Yes, it’s a little annoying that the bonus categories rotate, but they tend to be pretty good ones (restaurants this quarter; gas & Amazon.com in Q1-2012). Also, the 5% bonus only goes up to 7500 points/quarter (i.e., $1500 in spend), so big spenders have to keep an eye on their totals.

  6. @ Charlie — Absolutely, as long as you haven’t had the Chase Sapphire Preferred card before you could earn the bonus.

  7. To add on to Beltway, if you have a Chase Checking account, there is an additional 10% of the base + 10 point bonus on each transaction, which is better than the Sapphire Preferred 7% dividend in many cases for in-person purchases, especially for small purchases.

    For Dining and Travel, the Freedom is better in cases where the charge is less than $10.31:
    2.07x <= 1.1x + 10
    0.97x <= 10
    x <= 10.309

    Restaurants was a 5% category this quarter, and I made VIP status in the Dining Rewards, so 5+ UR Rewards + 5 Mileage Plus points for every dollar spent at those locations is nice.

    The Q1 bonus categories are gas stations and Amazon.com.

  8. Shouldn’t the annual fee for these cards come into play? There is a breakeven point in annual spend, below which a no-fee card, or a card with a lower annual fee, would trump a higher annual fee card with better spending return.

  9. In addition to not earning 5k EQM for $35k spend as other commenters have pointed out, I don’t believe the Select earned double points on home improvement. Here’s what it says for my Select card on Chase.com:

    You’ll earn miles every time you use your card. Triple Miles on United purchases and Double Miles on gas, groceries and dining. You’ll also get Double Miles on travel with Star Alliance partners.

    An Anniversary Bonus of 5,000 miles is yours every year in appreciation of your membership. And you can earn up to 5,000 EQMs every year on all purchases made at united.com.

  10. @ AS — The annual fees on the Chase Sapphire Preferred and United Explorer card are identical — first year fee waived, $95 per year after that.

  11. I use my UA Select Visa for UA purchases, groceries, and gasoline. Chase Freedom for the quarterly 5% bonus categories, UR Mall, and small purchase that maximize the 10/10 bonus, and the Sapphire for non-rental car travel and overseas spend. For rental car, I use the Chase OnePass card for the primary insurance coverage.

    I also use my SPG Amex for domestic Starwood stays and the Amex PRG for non-UA flights, with the exception of AS, for which I use their branded card, which earns 3 points for AS spend.

  12. Ben,

    I got a Chase Continental card back in May 2011. I never had any kind of UA card. Will my CO card be converted to a UA card come 1/1/2012? Should I close the CO card by 12/31/2011 that way I may still get a bonus down the road under UA card?

  13. I use the Chase United Select for United miles (3x) and Groceries (2x). I have been using Chase Freedom for dining (5x for now) and then to United Select after that expires (2x). United miles I guess you would value at something above 1c/mile. [Lucky: in your comments on the Select card, it is UA MILES not points]. I use my USAA Mastercard for Gas (5x) and for everything else I use the Fidelity Amex 2% cash back on EVERYTHING. I don’t really see a good space for the Sapphire except for the sign up bonus.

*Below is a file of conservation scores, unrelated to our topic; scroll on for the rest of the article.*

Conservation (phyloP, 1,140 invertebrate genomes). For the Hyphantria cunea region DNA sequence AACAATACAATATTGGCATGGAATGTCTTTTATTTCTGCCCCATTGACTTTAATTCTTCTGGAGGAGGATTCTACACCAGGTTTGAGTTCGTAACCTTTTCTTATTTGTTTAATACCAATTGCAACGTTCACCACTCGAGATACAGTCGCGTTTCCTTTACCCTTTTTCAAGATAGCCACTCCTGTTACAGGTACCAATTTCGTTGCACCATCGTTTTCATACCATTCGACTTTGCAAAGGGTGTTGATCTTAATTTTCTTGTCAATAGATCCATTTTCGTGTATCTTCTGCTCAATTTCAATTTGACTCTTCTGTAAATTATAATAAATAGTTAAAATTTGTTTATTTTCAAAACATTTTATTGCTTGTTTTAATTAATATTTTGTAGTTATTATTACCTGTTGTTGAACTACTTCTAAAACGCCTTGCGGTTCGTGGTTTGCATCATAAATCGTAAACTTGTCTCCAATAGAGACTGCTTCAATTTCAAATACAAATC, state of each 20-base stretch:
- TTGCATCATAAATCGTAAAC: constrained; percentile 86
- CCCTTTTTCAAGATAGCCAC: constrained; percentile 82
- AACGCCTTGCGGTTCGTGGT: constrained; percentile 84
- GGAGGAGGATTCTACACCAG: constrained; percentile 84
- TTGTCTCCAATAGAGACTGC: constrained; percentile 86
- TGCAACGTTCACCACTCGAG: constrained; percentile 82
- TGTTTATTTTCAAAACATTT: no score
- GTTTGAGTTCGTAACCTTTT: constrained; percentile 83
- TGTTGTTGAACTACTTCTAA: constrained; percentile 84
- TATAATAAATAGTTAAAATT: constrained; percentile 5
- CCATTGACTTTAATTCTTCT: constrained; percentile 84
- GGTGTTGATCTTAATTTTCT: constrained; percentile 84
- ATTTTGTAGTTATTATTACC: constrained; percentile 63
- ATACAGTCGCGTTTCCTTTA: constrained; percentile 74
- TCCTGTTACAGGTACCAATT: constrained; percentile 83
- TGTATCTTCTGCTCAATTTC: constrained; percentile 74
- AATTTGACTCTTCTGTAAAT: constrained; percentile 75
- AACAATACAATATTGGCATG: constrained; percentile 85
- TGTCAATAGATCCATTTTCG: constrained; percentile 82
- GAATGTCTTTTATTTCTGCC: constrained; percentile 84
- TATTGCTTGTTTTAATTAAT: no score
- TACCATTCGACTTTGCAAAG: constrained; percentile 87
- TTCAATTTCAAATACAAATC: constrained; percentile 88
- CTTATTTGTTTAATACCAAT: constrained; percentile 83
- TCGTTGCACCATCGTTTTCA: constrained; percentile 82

14. I think I’m missing something here. I have a CO OnePass Plus. From the perspective of purely earning miles for UA/CO, isn’t the 10k bonus for $25k annual spend equivalent to 1.4 miles per dollar — a 40% bonus? If my math is correct, the 10k bonus is better than the 7% Sapphire dividend up until $142,857 in spend (10,000/.07). Even at $50k spend, that 10k miles is equivalent to a 20% bonus, etc etc.

    Now if one wanted to transfer points to any other partner than UA/CO, then the Sapphire wins, but that’s an apples-to-oranges comparison. From the pure UA/CO miles earning perspective, I don’t see how 7% can beat 40%, even with all the 2x-10x bonuses from Sapphire or Freedom.

    I have a CO OnePass Plus and was interested in the Sapphire (does it really feel that good in the hand!!) but the numbers don’t work for me. Tell me I’m misinterpreting something.

  15. Any more Chase-Sapphire-Preffered blog posts, and you’ll have to rename this blog “One Ultimate Reward Point At a Time.”

  16. @ kaiserpeds — Keep in mind that the Sapphire Preferred earns double points on dining and ALL travel expenses (taxis, hotels, car rentals, flights, etc.). I don’t know about you, but I suspect for me (and many) travel “nuts,” that compromises a large percentage of the overall spend. As you said, the 40% bonus amount is only applicable if you’re spending exactly $25,000 per year. Spend less than that and you get nothing, and spend more than that and it can drop. If you’re spending $50K/year, I suspect at least 20% of those purchases are dining or travel, if your spending patterns are at all similar to mine.

    So it all depends who the consumer is. If you spend exactly $25K/year, then go with the OnePass card. If you spend less, a lot more, or spend a lot of money on travel and dining, go with the Sapphire Preferred. I would rather keep the United/Continental card and spend on it in categories that don’t have bonuses with other major cards.

  17. @kaiserpeds, I don’t want to have to tie up $25K in spend for a measly 10K bonus. I’d rather dedicate a good chunk of that spending to *other* cards & earning the initial bonuses for spending $X in Y months.

    Of course, as Lucky says, it all depends on your situation. If you have $75K in card spending/annum, sure, devote $25K to earning the annual 10K bonus on your CO card. But if you’re like me & have $25K-$35K of card spend each year, it’s better to spread that around.

  18. Its a bad day. I was just informed that I am getting a Corp. Amex Card and that ALL my business expenses need to go on it, so that THEY can get the rewards from Amex. Expect to see more of this folks…. 🙁

  19. I got the targeted MP Explorer offer for 50k miles for first use. Although I would rather get the Sapphire Preferred, I don’t think I can manage $3k spend in 3 months (I just don’t have huge expenses at the moment). Should I go for the MP Explorer card then?

  20. @ Kevin — That is a really good sign-up bonus, especially for after the first purchase, so I’d go with it. If you plan on using the card long-term, though, I’d still consider the Sapphire. Keep in mind that through Amazon payments you can generate $3K of spend over three months for nothing.

  21. Hi Lucky,
    I notice that the United Exporer card also has no foreign transaction fees.